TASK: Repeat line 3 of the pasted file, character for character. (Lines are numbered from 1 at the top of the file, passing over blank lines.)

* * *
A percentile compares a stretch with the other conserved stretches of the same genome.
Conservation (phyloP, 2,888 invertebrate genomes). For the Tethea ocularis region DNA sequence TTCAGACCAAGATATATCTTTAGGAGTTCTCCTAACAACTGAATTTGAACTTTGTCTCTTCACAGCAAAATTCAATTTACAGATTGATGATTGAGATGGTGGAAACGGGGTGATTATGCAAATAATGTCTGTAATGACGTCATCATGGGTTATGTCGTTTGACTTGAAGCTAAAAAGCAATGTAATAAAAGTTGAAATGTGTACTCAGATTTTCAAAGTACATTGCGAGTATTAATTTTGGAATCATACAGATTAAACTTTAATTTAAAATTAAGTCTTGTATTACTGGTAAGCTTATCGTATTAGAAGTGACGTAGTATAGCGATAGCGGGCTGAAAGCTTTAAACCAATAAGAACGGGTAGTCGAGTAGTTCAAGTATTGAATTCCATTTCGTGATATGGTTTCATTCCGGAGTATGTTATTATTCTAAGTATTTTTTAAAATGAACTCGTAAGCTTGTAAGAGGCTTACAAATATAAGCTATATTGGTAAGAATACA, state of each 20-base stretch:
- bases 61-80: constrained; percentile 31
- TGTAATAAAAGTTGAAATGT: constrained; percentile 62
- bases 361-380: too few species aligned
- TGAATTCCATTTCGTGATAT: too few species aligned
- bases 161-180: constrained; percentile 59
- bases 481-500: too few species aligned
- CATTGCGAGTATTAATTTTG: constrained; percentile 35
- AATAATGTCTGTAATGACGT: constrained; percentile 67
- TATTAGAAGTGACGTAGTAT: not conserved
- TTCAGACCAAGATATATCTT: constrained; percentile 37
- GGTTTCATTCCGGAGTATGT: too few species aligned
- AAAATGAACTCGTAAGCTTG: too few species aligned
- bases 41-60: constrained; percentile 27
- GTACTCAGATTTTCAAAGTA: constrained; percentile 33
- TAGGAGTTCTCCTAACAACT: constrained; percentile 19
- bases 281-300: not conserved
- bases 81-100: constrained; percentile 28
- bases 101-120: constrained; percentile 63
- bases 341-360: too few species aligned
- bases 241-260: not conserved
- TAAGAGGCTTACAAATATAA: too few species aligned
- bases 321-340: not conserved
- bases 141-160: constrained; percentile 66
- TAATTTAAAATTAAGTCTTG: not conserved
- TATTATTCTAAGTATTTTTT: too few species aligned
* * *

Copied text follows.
- bases 61-80: constrained; percentile 31